TRENTON, NJ (January 31, 2019)--The New Jersey State Senate has passed legislation sponsored by Senator Robert Singer to prevent NJ Transit customers from being forced to cope with additional fare hikes. The legislation, SJR-54, would establish a task force charged with finding alternative ways to fund climbing expenses at the troubled agency.
“Asking commuters to pay more for this service is wrong,” Senator Singer said. “This is not the time for fare hikes. We have made good progress enacting reforms that will fix our broken transit system, but we need to dig deeper, particularity when it comes to exploring alternative revenue sources. This task force may be the key to discovering how we can finally get NJ Transit back on track.”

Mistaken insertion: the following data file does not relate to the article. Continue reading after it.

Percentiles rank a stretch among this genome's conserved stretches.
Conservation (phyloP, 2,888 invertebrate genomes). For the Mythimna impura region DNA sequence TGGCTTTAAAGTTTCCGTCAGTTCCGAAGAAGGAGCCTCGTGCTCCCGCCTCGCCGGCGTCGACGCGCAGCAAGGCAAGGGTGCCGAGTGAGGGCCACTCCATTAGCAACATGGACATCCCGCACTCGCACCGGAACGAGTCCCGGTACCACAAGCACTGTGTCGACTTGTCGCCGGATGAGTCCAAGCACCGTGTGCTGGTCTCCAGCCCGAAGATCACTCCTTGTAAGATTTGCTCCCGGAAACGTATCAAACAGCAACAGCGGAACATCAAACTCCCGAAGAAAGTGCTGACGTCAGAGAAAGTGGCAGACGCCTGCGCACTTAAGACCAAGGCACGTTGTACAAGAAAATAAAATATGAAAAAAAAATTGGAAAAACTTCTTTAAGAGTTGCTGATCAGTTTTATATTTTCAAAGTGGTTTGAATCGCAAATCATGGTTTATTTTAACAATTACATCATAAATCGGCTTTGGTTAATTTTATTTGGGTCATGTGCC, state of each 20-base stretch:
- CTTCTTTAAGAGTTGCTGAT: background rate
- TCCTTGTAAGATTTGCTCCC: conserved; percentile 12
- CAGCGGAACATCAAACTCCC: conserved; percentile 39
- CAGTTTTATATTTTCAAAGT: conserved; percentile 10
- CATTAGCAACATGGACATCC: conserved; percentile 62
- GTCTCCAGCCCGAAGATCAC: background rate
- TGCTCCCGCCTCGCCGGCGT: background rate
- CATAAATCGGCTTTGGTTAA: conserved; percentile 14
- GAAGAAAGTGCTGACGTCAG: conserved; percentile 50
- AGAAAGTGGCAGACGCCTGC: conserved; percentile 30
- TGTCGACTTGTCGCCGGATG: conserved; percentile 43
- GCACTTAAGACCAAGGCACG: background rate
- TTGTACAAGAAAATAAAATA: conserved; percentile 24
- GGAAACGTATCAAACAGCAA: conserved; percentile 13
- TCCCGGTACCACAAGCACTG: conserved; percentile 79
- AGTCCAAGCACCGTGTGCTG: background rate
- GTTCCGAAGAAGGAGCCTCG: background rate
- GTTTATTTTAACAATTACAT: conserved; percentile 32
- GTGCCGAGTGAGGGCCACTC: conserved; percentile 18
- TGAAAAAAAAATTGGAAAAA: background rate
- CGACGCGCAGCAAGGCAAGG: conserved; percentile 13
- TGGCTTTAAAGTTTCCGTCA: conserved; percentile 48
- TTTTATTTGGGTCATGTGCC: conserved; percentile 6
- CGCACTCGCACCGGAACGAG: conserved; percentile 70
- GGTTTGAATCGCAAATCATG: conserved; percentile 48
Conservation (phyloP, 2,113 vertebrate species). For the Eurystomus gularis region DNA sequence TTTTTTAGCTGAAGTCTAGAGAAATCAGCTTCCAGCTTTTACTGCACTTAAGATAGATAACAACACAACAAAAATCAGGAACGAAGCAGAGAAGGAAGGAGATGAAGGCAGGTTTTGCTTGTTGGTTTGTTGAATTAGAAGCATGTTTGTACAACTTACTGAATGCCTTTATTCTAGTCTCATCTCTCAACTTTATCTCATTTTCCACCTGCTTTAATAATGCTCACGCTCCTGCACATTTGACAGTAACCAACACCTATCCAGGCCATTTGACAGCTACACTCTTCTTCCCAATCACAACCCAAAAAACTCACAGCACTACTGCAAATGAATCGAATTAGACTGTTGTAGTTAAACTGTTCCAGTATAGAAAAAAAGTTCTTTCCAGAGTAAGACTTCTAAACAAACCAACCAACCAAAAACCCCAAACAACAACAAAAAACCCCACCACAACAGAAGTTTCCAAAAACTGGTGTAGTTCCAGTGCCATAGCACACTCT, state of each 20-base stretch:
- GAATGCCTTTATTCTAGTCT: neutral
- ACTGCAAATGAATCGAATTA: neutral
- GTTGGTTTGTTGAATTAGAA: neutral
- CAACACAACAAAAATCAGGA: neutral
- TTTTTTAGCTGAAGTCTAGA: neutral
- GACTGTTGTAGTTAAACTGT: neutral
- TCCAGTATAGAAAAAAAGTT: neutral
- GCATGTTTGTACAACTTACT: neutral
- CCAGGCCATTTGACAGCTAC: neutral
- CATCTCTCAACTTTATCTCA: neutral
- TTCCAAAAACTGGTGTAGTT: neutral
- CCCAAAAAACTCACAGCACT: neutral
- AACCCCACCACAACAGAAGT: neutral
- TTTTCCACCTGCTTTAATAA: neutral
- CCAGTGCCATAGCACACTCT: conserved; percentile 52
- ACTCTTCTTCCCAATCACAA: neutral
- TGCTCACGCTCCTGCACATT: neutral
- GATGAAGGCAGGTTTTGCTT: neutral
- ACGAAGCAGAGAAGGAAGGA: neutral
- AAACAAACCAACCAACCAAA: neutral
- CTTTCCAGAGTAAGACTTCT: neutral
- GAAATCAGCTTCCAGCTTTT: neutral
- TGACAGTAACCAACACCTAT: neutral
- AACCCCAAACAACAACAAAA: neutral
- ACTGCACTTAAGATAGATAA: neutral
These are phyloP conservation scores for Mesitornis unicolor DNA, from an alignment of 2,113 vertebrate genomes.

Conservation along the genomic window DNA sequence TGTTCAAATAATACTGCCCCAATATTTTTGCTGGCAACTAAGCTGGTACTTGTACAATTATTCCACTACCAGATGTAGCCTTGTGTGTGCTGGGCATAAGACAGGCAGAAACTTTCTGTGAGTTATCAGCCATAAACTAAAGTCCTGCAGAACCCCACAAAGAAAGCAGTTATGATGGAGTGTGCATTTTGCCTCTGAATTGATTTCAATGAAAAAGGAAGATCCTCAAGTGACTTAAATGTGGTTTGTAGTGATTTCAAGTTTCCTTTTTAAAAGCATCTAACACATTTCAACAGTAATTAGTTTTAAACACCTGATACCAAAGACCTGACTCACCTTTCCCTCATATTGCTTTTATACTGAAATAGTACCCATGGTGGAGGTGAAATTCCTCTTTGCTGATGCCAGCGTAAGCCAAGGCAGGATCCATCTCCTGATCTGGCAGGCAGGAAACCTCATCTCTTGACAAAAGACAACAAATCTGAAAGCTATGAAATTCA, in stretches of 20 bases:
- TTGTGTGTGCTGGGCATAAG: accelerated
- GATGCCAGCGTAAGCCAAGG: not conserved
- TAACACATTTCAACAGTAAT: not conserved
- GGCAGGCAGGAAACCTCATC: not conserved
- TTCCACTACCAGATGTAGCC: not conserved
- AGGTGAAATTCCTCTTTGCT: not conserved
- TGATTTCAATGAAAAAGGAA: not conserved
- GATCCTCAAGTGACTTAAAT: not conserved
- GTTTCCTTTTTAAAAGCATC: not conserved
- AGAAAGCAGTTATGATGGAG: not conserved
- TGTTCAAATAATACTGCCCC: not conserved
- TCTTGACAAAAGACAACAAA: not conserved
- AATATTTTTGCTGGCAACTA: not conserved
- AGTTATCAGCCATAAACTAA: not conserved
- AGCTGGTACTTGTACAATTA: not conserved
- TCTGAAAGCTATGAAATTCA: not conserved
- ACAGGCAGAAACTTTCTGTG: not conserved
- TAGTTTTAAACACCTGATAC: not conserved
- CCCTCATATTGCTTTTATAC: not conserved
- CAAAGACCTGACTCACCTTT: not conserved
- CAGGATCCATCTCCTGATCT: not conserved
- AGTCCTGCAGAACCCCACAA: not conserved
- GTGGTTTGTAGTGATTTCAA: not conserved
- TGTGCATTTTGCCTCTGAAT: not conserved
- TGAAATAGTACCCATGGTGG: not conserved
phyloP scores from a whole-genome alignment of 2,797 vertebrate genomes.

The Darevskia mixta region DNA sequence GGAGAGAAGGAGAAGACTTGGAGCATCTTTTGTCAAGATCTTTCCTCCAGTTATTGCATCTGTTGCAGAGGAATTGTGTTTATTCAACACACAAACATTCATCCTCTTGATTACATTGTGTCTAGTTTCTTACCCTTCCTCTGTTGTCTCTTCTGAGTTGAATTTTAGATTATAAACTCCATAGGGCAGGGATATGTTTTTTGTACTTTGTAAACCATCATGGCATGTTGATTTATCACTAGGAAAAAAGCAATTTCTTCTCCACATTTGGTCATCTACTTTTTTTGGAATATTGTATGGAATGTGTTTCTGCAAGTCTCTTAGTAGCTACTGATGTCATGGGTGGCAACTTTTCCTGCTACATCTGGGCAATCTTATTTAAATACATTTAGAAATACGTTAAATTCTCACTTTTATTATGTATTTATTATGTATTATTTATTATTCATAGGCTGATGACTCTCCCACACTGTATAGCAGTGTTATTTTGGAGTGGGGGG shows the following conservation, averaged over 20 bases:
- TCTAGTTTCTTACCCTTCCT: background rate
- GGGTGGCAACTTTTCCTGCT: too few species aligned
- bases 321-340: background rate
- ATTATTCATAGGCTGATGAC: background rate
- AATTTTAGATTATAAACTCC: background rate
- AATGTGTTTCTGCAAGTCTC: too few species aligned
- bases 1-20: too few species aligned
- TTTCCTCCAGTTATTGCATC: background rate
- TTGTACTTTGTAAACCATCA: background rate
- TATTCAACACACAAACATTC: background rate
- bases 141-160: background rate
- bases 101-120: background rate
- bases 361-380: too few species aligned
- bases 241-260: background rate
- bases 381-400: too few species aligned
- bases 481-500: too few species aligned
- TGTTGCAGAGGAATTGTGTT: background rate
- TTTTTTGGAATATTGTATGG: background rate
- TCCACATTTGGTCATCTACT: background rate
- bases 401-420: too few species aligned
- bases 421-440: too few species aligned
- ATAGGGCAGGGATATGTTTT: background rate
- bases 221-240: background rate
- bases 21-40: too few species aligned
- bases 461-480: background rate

“The New Jersey Transit Alternative Revenue Task Force,” as established by Singer’s SJR-54, would focus on exploring every potential opportunity for NJ Transit to generate new revenue, without increasing fares.
45 percent of NJ Transit’s operating and maintenance costs are currently funded through farebox revenues. Only 4 percent of operation funding is derived from commercial revenues.
“Better advertising, business-to-business programs, real estate development, and public-private partnerships are just some of the opportunities NJ Transit could grab on to, in order to boost revenue and save money,” Senator Singer added. “Commuting is expensive and stressful for anyone who has to use public transit in New Jersey. Let’s not make it harder than it has to be. It’s time for NJ Transit to do right by rail and bus riders. I am glad to see my colleagues in the Senate get on board with this legislation, and I hope to see it enacted as soon as possible.
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